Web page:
History Of The Internet

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The year is 1957 and the USSR has just launched the first artificial earth satellite. In response America launches the Advanced Research Projects
Agency (ARPA) within the Department of Defense (DOD) to create America’s lead in science and technology. The Internet had its humble beginnings here, within ARPA’s many projects.
The Internet has become one of the key symbols of today’s pop culture: everything has a “dot com” address; people do not say “call me,” but instead its
“I’ll E-mail you;” and the new word on the stock market is “E-business.” The
Internet has not always been such a key figure in American life; in fact it was mostly unheard of until recently.
The theory for the Internet first started being published in 1961 with
Leonard Kleinrock’s document on packet-switching theory, “Information Flow in
Large Communication Net.” This document presented the theory behind the first problem of the Internet, and how to solve it1. The problem was this: when a large document is sent then pieces of it become lost in transfer and the entire document has to be resent, but then different pieces are missing from the new copy of the document. This is a major problem and the obvious solution is to
“chop” the information up into smaller pieces and then transmit the smaller pieces2. Then another problem was realized, how does the computer know where to put these small bits of information? The solution to that was what has come to be known as packet-switching (PS). In PS, the entire document is sent in a bunch of tiny “packets,” these packets contain the information of the document “wrapped” in its placement on the page. The receiving computer then sends a message back to the transmitting computer telling it which packets were corrupted or missing and the transmitting computer then re-sends the lost information3. The next problem that the Internet faced was first discovered at the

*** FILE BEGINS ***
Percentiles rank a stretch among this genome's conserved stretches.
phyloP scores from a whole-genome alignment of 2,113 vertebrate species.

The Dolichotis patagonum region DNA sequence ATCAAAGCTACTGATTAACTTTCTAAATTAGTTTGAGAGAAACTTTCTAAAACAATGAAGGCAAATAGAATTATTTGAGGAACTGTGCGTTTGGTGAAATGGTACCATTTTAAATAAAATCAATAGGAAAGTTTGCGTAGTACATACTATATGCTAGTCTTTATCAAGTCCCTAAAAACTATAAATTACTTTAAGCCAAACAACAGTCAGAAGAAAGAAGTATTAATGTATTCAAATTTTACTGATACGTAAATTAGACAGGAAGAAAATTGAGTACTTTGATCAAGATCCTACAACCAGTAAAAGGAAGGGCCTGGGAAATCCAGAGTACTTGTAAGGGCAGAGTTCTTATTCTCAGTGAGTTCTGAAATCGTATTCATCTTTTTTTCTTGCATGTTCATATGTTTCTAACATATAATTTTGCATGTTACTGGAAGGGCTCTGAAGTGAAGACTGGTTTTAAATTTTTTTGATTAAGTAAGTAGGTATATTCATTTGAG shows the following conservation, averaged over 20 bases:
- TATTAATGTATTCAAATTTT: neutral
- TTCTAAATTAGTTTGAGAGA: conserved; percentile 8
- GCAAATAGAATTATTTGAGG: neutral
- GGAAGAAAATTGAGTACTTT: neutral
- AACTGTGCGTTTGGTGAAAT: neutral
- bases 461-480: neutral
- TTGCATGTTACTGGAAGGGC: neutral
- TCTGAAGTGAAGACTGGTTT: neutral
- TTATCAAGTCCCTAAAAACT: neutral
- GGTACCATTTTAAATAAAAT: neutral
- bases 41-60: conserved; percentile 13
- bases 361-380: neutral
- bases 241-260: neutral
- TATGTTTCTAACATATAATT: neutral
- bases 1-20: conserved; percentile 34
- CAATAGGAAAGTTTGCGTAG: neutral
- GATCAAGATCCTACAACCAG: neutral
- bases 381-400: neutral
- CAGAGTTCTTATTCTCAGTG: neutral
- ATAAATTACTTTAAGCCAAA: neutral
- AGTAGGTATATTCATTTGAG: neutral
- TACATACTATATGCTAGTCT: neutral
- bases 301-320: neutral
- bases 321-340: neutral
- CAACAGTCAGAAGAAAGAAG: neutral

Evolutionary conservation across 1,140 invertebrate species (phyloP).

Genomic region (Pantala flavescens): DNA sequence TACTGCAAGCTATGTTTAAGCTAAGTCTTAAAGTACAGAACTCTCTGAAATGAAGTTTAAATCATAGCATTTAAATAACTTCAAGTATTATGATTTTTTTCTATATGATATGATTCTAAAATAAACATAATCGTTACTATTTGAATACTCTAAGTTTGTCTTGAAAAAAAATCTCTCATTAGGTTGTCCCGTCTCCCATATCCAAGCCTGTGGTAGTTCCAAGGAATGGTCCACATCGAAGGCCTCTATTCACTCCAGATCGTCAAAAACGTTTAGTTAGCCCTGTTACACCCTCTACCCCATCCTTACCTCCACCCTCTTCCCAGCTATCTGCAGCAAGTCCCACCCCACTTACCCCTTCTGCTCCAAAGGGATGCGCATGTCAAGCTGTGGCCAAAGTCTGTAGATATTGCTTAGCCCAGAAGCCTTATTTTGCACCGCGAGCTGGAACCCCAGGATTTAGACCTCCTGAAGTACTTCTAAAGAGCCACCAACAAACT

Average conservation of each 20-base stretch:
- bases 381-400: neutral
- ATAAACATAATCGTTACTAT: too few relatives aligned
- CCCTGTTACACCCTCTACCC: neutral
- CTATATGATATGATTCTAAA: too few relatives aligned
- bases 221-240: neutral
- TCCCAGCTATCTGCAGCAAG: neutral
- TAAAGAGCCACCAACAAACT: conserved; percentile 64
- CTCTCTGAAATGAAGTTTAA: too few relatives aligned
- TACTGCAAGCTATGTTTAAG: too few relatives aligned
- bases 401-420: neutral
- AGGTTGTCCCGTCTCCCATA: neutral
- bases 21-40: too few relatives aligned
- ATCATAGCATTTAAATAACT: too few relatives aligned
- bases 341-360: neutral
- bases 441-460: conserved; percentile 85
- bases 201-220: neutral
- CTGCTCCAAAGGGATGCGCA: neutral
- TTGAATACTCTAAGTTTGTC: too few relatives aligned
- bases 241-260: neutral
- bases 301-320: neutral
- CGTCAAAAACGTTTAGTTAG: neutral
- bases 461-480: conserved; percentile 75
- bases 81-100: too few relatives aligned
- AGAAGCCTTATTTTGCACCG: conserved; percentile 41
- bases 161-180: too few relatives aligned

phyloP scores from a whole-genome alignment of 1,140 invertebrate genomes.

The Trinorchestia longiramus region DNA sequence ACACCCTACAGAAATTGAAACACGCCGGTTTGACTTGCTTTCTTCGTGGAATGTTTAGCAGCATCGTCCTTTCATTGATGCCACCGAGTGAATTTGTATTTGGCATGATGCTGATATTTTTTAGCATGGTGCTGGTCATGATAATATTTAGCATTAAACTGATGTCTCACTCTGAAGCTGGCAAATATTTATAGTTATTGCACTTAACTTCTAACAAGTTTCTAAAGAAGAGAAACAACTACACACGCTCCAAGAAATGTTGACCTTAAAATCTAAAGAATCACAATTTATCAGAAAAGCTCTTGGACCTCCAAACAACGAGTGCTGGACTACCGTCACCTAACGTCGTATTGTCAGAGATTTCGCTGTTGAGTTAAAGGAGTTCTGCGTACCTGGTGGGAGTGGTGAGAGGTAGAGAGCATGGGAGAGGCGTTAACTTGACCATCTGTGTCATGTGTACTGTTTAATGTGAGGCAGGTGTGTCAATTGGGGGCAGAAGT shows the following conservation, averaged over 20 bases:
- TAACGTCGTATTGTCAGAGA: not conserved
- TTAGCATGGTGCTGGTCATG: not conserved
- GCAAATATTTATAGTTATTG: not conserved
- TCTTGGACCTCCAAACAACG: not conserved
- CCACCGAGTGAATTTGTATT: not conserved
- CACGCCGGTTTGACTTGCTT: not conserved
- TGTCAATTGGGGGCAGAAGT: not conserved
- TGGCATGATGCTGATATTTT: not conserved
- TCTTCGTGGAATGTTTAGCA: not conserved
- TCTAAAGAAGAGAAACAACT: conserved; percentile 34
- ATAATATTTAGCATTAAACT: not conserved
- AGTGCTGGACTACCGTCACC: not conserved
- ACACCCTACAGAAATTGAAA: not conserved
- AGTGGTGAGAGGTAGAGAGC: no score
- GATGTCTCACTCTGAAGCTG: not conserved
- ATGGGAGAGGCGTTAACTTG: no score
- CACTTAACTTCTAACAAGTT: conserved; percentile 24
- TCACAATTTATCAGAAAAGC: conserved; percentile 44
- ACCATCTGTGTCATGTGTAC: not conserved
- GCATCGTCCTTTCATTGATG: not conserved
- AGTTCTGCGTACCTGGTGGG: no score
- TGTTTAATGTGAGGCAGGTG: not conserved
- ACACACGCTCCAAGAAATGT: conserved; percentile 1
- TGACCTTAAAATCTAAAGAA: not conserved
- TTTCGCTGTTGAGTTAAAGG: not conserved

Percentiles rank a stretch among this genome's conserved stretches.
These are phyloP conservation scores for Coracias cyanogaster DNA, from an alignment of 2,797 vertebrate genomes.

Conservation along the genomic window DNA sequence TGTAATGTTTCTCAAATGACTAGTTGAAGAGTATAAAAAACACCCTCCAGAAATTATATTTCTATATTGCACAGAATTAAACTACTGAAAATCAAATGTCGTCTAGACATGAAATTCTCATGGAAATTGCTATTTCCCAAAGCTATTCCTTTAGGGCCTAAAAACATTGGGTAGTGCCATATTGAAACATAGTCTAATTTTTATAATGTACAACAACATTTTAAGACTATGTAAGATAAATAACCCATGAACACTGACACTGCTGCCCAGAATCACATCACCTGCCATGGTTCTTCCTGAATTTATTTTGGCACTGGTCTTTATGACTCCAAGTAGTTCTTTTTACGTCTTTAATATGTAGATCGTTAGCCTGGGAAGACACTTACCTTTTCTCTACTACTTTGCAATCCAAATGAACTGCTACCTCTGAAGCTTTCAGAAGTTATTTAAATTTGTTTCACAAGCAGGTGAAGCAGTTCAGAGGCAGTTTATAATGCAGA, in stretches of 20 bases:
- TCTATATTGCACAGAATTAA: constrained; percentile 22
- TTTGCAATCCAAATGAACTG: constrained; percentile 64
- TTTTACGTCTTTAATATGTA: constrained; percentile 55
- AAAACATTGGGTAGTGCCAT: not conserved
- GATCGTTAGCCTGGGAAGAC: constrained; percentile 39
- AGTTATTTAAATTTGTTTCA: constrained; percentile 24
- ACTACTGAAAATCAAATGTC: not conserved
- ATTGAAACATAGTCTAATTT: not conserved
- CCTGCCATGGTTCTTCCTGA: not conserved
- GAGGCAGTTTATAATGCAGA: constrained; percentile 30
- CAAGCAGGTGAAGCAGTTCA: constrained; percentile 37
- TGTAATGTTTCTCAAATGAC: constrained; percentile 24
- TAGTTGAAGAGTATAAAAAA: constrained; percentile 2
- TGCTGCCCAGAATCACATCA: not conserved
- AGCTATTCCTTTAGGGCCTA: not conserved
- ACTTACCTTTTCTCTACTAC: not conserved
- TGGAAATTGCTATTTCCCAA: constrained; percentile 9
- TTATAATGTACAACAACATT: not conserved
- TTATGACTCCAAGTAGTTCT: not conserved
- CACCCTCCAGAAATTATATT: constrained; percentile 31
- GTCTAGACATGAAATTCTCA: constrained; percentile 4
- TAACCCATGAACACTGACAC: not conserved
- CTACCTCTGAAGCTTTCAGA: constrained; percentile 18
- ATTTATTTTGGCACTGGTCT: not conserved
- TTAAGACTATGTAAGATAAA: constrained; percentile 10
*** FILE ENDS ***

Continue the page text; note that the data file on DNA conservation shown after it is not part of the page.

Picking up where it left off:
ARPA’s networking project, ARPAnet. Since it was militarily connected, the leaders of ARPAnet wanted a way that information could be moved between two computers without requiring a direct connection in case the direct link between two computers failed (was destroyed). The way that the ARPAnet project dealt with this was by having the network bounce the information around without it taking a direct path...

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... but enough to crash the Internet and land Mr. Morris
(Jr.) a hefty fine and prison time. Earlier in that year, Internet Relay Chat was developed; something that has become one of the key factors in Internet usage today8. In the ten years since the Morris Worm the Internet has gone mainstream.
After the ARPAnet ceased, the Internet had an explosion in usage and has become the giant that Americans know today. It has transformed from its humble beginnings, when it crashed on the first attempted remote LOGIN, into an economy driving, pop culture staple. Few people have heard of men such as
Leonard Kleinrock, but none can say he has not contributed to America today.
So, when you think about the Cold War, think about Sputnik and the Internet it created. Bibiography
Hafner, Katie; Lyon, Matthew. Where Wizards Stay up Late: The Origins of the
Internet. Touchstone Books; 1998.

Kristula, David. “The History of the Internet.”

Network Solutions, Inc. “What is the History of the Internet?.”

Segaller, Stephen. Nerds 2.0.1: A Brief History of the Internet. TV Books Inc.;

Sterling, Bruce. “A Brief History of the Internet.”

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